Retrieving Text from Spoken Data

This video features speech technologist Henk van den Heuvel, linguist Silvia Calamai and data Louise Corti explaining how speech technology has reached the stage of being able to automatically recognise and retrieve speech in huge amounts of audio visual data.
  • Dr., van den Heuvel, Henk, Radboud University Nijmegen
    • Bionote: Henk studied German Language and Literature (main topic phonetics) in Utrecht. In 1996 he defended his PhD thesis entitled ’Speaker variability in acoustic properties of Dutch phoneme realisations’. He co-ordinated the work on orthographic transcriptions in various projects for KPN, Philips, Temic, and CGN. Since 2003 he is director of the Centre for Language and Speech Technology (CLST) at the Radboud University in Nijmegen, and since 2016 also head of the Humanities Lab. For CLST he was involved in various projects on resources and technology that are needed to improve automatic speech recognition and automatic name recognition.
  • Dr., Calamai, Silvia, University of Siena, Italy
    • Bionote: Silvia graduated in 1997 in Humanities at Florence University and received a PhD in Romance Philology and General Linguistics from Perugia University. She is currently the Associate Professor of Linguistics at Deparment of Education, Humanities and Intercultural Communication, Siena University. Her main research interests are experimental phonetics, sociolinguistics, sound archives and dialectology. She is in the board of Italian Association of Speech Sciences and of Sonorités Bulletin de l’AFAS Association française des détenteurs de documents audiovisuels et sonores. She cocoordinated the PAR-FAS Project on Oral Archives and Intangible Cultural Heritage Grammofoni ( “Le soffitte della voce”. In addition to over 100 scholarly contributions and two manuals for university students, she has written four books based on phonetic and dialectological fieldwork.
  • Dr., Corti, Louise, University of Essex
    • Bionote: Louise is an Associate Director and heads the UK Data Service functional areas of Collections Development and Producer Relations. The Collections Development team work to ensure that the most useful data are acquired and made available via the Service, using robust appraisal criteria. The Producer Relations arm works with data producers to ensure that high quality data are created and that grant applicants and award holders gain good advice on creating shareable data. Louise directs qualitative data activities at the UK Data Service and coordinates the international DDI working group on metadata standards for qualitative data. She is PI on a UK - South Africa Centre partnership project which is working with DataFirst at Cape Town University to explore creating large scale data infrastructure for policy and planning.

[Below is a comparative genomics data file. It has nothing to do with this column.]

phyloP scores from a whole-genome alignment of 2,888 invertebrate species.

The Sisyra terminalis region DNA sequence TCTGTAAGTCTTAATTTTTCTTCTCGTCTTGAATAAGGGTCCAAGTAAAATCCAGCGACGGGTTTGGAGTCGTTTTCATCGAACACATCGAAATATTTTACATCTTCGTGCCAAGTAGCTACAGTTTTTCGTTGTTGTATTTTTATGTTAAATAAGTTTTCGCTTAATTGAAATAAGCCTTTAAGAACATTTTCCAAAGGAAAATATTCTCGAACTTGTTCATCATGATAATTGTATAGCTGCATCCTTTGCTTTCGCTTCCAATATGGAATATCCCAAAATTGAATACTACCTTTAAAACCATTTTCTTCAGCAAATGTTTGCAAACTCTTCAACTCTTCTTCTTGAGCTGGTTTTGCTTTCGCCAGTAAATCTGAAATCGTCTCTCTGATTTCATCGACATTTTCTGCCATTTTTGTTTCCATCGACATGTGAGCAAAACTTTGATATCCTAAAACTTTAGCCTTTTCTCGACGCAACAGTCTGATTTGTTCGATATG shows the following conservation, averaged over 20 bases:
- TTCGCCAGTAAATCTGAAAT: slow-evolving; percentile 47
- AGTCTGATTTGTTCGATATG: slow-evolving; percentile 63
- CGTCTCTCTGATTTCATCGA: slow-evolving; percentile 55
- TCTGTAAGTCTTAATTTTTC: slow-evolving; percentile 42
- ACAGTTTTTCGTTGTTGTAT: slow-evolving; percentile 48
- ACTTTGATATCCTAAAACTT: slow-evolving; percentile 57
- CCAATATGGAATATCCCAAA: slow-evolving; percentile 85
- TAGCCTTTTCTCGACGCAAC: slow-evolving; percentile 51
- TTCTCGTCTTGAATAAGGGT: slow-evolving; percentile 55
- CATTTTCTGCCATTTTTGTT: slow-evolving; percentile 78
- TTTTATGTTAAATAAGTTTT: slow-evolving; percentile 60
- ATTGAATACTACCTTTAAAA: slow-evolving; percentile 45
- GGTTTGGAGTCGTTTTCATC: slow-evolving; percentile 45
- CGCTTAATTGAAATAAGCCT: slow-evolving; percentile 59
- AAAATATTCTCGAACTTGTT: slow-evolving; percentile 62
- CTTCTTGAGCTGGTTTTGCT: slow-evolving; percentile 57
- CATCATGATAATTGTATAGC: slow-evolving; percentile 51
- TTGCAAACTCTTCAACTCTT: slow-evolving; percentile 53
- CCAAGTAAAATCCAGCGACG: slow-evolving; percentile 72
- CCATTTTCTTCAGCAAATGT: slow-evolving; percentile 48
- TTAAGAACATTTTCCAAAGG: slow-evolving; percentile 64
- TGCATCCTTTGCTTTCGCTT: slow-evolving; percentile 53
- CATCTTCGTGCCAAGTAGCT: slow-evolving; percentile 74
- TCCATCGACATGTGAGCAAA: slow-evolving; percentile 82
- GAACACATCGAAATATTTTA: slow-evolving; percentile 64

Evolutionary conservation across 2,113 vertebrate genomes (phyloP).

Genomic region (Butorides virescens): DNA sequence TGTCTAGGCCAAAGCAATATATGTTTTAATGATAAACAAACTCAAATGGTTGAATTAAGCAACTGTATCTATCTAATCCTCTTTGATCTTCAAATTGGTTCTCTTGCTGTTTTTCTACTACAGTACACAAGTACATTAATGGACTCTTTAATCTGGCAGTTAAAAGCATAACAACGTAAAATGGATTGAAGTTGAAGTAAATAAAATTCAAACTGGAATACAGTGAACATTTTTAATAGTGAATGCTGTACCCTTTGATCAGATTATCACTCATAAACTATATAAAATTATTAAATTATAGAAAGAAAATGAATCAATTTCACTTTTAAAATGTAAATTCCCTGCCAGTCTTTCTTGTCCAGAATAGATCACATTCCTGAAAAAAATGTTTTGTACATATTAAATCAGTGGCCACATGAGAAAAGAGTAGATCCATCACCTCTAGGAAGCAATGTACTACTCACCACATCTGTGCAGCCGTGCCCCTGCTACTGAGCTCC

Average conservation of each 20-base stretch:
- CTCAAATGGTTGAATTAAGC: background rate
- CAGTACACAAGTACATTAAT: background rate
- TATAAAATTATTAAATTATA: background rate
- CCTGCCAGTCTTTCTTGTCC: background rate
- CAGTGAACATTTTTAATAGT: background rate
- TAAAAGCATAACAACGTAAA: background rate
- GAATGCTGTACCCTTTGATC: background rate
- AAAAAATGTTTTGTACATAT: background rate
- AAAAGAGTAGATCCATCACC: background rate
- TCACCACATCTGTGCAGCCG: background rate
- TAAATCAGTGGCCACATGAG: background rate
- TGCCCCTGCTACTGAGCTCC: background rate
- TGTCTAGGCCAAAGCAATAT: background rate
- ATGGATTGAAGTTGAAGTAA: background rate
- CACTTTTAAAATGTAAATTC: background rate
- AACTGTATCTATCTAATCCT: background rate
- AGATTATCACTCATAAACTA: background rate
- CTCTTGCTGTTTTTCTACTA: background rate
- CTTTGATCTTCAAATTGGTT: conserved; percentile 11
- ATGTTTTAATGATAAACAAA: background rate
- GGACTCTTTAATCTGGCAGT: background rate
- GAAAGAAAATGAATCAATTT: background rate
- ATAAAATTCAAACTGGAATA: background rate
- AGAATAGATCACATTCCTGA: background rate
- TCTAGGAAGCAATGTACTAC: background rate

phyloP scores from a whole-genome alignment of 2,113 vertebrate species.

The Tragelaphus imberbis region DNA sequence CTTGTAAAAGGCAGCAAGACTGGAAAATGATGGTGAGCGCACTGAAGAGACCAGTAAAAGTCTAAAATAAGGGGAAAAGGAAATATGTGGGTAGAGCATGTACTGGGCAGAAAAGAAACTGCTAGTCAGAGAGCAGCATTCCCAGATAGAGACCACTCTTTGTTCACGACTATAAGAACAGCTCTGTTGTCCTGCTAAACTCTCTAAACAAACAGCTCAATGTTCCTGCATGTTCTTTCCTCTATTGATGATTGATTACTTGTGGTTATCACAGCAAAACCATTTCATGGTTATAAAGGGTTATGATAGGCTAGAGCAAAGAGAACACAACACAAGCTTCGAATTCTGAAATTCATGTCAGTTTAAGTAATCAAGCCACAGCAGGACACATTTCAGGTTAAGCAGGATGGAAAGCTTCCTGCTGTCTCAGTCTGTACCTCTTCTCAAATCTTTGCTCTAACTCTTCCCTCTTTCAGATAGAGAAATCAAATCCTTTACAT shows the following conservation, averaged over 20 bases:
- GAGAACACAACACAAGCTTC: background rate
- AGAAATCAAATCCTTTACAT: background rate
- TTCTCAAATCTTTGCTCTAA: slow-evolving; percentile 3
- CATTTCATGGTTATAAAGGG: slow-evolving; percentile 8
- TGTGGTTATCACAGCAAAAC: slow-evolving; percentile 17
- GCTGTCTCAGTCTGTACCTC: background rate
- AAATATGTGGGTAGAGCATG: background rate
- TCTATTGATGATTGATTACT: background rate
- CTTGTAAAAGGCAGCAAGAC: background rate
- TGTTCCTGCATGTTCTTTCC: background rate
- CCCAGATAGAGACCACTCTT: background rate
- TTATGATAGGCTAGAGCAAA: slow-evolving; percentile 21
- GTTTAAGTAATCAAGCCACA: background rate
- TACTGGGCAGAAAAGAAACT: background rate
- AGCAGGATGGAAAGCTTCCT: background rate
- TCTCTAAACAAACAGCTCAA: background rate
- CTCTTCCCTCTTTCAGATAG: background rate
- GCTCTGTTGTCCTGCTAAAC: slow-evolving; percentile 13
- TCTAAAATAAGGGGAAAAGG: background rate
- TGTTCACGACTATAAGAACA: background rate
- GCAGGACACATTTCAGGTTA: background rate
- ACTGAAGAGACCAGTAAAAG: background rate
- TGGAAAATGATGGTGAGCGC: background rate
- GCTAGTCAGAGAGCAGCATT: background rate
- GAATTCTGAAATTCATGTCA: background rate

• Dr., Scagliola, Stefania - C2DH, Luxebourg Centre for Contemporary and Digital History, Concept, Production and Metadata
  • Dr., van Hessen, Arjan - CLARIAH, University of Utrecht, Editing video, Speech recognition output, Subtitles and Metadata,
  • Mr., Wessels, Leon MA - CLARIN ERIC, Utrecht University, Recording, Sound
  • Miss., Greene, Sinéad - An Foras Feasa, Maynooth University, Metadata       
Date & Place
  • Date of Recording: 11th June 2017
  • Place of Recording: Arezzo, Italy, Clarin Workshop: Developing a Transcription Chain.
  • Publication: 12th December 2017,
  • Undergraduates; Postgraduates; Scholars in Humanities, Information Science and Media Studies
  • Lecturers; Teachers 
  • Cultural Heritage Specialists; Digital Humanists; Speech Technologists, Oral Historians, Linguists, Sounds Studies, Phonologists; Media Studies, Librarians; Media Professionals; Museum Professionals
Language Information
  • Language Main: English
  • Language Transcription: Yes
  • Language Subtitles: Yes
NeDiMAH Methods Ontology (NeMO)
  • 2. Communicating > 2.1.5. Crowdsourcing > 2.1.7. Interviewing
  • 4. Processing > 4.1. Analysing > 4.1.10. Data Recognition > 4.2.18. Sequence Allignment
  • 4. Processing > 4.2. Modifying > 4.2.5. Conversioning > 4.2.7. Digitising > 4.2.11. Enriching
  • 4. Processing > 4.3. Organising > 4.3.1. Adding Meta Information > 4.3.2. Aligning
  • 4. Processing > 4.4. Preserving > 4.4.1. Curating
  • 5. Seeking > 5.7. Retrieving
  • 2. Computer files > 2.11. Sound
  • 7. Visual Material > 7.19. Video Recording
  • Speech Technology; Oral History; Sound Recordings; Dialectology; Language Studies; Transcription; Crowdsourcing; Digital Technologies; Digital Humanities
  • Heuvel, H. van den, Sanders, E.P., Rutten, Robin, Scagliola, S., Witkamp, P. "An Oral History Annotation Tool for INTER-VIEWs." Proceedings of LREC 2012 2012, 215-218. Web.

  • Bertinetto, P.M., Calamai, S., Ginouvès, V. ”Digital audio archives accessibility.” Cultural Heritage in a Changing World. Ed. K.J. Borowiecki, N. Forbes and A. Fresa. SpringerOpen. 2016, 37-54.

  • Corti, L., Fielding, N.F. and Bishop, L. "Editorial for Special Edition, Digital Representations: Re-Using and Publishing Digital Qualitative Data." SAGE Open. 2016. Web.

  • Corti, L. ”Opportunities From the Digital Revolution, Implications for Researching, Publishing, and Consuming Qualitative Research.” SAGE Open 2016. Web.

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Last modified: Wednesday, 20 December 2017, 12:24 PM